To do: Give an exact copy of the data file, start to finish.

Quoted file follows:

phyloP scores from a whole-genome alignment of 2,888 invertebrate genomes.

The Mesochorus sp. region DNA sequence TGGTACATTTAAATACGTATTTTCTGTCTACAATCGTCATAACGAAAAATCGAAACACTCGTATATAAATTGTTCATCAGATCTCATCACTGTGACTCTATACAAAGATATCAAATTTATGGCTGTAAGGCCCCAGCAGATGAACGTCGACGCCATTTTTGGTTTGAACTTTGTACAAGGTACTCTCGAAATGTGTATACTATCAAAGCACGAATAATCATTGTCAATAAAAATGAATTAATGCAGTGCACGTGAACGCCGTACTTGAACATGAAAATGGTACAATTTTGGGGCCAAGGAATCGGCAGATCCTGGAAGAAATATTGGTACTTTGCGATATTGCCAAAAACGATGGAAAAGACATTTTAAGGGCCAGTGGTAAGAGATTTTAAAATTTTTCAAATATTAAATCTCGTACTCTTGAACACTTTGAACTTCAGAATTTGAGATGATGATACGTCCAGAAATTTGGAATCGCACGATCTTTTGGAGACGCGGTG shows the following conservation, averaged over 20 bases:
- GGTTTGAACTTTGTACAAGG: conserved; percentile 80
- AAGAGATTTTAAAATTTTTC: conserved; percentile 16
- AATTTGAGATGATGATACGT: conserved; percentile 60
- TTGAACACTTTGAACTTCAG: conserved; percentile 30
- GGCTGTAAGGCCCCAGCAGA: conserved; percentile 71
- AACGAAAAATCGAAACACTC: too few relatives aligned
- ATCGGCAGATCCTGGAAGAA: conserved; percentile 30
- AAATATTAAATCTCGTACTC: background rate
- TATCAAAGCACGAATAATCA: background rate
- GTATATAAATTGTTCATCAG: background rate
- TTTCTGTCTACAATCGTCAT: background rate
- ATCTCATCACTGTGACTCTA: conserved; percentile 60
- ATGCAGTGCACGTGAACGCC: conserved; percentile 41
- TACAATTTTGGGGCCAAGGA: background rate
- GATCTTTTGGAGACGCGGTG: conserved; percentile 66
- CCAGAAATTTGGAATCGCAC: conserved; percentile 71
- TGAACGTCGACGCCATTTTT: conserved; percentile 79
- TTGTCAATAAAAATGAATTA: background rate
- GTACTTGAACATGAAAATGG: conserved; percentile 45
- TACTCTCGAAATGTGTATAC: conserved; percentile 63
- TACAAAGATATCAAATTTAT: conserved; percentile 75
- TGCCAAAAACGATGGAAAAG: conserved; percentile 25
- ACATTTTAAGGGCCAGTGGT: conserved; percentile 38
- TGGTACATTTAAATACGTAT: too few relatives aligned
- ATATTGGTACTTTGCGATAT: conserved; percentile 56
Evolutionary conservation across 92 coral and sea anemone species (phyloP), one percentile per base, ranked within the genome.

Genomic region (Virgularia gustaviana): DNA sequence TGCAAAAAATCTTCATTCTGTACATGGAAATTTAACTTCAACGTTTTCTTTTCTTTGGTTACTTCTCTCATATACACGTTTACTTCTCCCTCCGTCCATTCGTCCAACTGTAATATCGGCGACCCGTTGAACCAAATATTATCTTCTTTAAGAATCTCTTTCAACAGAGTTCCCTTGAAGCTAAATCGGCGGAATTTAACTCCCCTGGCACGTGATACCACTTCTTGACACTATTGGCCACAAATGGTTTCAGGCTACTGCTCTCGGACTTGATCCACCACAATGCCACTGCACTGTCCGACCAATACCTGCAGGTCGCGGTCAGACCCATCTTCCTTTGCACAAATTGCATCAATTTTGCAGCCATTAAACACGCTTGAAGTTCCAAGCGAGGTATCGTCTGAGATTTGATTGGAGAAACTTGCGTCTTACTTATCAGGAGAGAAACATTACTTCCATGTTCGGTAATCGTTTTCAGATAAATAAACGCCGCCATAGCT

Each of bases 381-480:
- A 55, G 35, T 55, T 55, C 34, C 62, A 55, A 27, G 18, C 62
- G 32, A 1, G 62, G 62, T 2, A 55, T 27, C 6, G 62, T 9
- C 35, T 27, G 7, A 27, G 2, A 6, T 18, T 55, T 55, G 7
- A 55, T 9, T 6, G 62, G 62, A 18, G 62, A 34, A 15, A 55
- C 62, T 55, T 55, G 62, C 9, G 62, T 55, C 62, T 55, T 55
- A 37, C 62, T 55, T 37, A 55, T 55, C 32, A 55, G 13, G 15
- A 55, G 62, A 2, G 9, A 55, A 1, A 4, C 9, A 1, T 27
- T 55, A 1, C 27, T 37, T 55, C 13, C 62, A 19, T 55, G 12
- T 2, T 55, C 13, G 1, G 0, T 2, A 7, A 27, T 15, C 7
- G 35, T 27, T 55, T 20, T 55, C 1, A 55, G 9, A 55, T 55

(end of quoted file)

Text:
phyloP scores from a whole-genome alignment of 2,888 invertebrate genomes.

The Mesochorus sp. region DNA sequence TGGTACATTTAAATACGTATTTTCTGTCTACAATCGTCATAACGAAAAATCGAAACACTCGTATATAAATTGTTCATCAGATCTCATCACTGTGACTCTATACAAAGATATCAAATTTATGGCTGTAAGGCCCCAGCAGATGAACGTCGACGCCATTTTTGGTTTGAACTTTGTACAAGGTACTCTCGAAATGTGTATACTATCAAAGCACGAATAATCATTGTCAATAAAAATGAATTAATGCAGTGCACGTGAACGCCGTACTTGAACATGAAAATGGTACAATTTTGGGGCCAAGGAATCGGCAGATCCTGGAAGAAATATTGGTACTTTGCGATATTGCCAAAAACGATGGAAAAGACATTTTAAGGGCCAGTGGTAAGAGATTTTAAAATTTTTCAAATATTAAATCTCGTACTCTTGAACACTTTGAACTTCAGAATTTGAGATGATGATACGTCCAGAAATTTGGAATCGCACGATCTTTTGGAGACGCGGTG shows the following conservation, averaged over 20 bases:
- GGTTTGAACTTTGTACAAGG: conserved; percentile 80
- AAGAGATTTTAAAATTTTTC: conserved; percentile 16
- AATTTGAGATGATGATACGT: conserved; percentile 60
- TTGAACACTTTGAACTTCAG: conserved; percentile 30
- GGCTGTAAGGCCCCAGCAGA: conserved; percentile 71
- AACGAAAAATCGAAACACTC: too few relatives aligned
- ATCGGCAGATCCTGGAAGAA: conserved; percentile 30
- AAATATTAAATCTCGTACTC: background rate
- TATCAAAGCACGAATAATCA: background rate
- GTATATAAATTGTTCATCAG: background rate
- TTTCTGTCTACAATCGTCAT: background rate
- ATCTCATCACTGTGACTCTA: conserved; percentile 60
- ATGCAGTGCACGTGAACGCC: conserved; percentile 41
- TACAATTTTGGGGCCAAGGA: background rate
- GATCTTTTGGAGACGCGGTG: conserved; percentile 66
- CCAGAAATTTGGAATCGCAC: conserved; percentile 71
- TGAACGTCGACGCCATTTTT: conserved; percentile 79
- TTGTCAATAAAAATGAATTA: background rate
- GTACTTGAACATGAAAATGG: conserved; percentile 45
- TACTCTCGAAATGTGTATAC: conserved; percentile 63
- TACAAAGATATCAAATTTAT: conserved; percentile 75
- TGCCAAAAACGATGGAAAAG: conserved; percentile 25
- ACATTTTAAGGGCCAGTGGT: conserved; percentile 38
- TGGTACATTTAAATACGTAT: too few relatives aligned
- ATATTGGTACTTTGCGATAT: conserved; percentile 56
Evolutionary conservation across 92 coral and sea anemone species (phyloP), one percentile per base, ranked within the genome.

Genomic region (Virgularia gustaviana): DNA sequence TGCAAAAAATCTTCATTCTGTACATGGAAATTTAACTTCAACGTTTTCTTTTCTTTGGTTACTTCTCTCATATACACGTTTACTTCTCCCTCCGTCCATTCGTCCAACTGTAATATCGGCGACCCGTTGAACCAAATATTATCTTCTTTAAGAATCTCTTTCAACAGAGTTCCCTTGAAGCTAAATCGGCGGAATTTAACTCCCCTGGCACGTGATACCACTTCTTGACACTATTGGCCACAAATGGTTTCAGGCTACTGCTCTCGGACTTGATCCACCACAATGCCACTGCACTGTCCGACCAATACCTGCAGGTCGCGGTCAGACCCATCTTCCTTTGCACAAATTGCATCAATTTTGCAGCCATTAAACACGCTTGAAGTTCCAAGCGAGGTATCGTCTGAGATTTGATTGGAGAAACTTGCGTCTTACTTATCAGGAGAGAAACATTACTTCCATGTTCGGTAATCGTTTTCAGATAAATAAACGCCGCCATAGCT

Each of bases 381-480:
- A 55, G 35, T 55, T 55, C 34, C 62, A 55, A 27, G 18, C 62
- G 32, A 1, G 62, G 62, T 2, A 55, T 27, C 6, G 62, T 9
- C 35, T 27, G 7, A 27, G 2, A 6, T 18, T 55, T 55, G 7
- A 55, T 9, T 6, G 62, G 62, A 18, G 62, A 34, A 15, A 55
- C 62, T 55, T 55, G 62, C 9, G 62, T 55, C 62, T 55, T 55
- A 37, C 62, T 55, T 37, A 55, T 55, C 32, A 55, G 13, G 15
- A 55, G 62, A 2, G 9, A 55, A 1, A 4, C 9, A 1, T 27
- T 55, A 1, C 27, T 37, T 55, C 13, C 62, A 19, T 55, G 12
- T 2, T 55, C 13, G 1, G 0, T 2, A 7, A 27, T 15, C 7
- G 35, T 27, T 55, T 20, T 55, C 1, A 55, G 9, A 55, T 55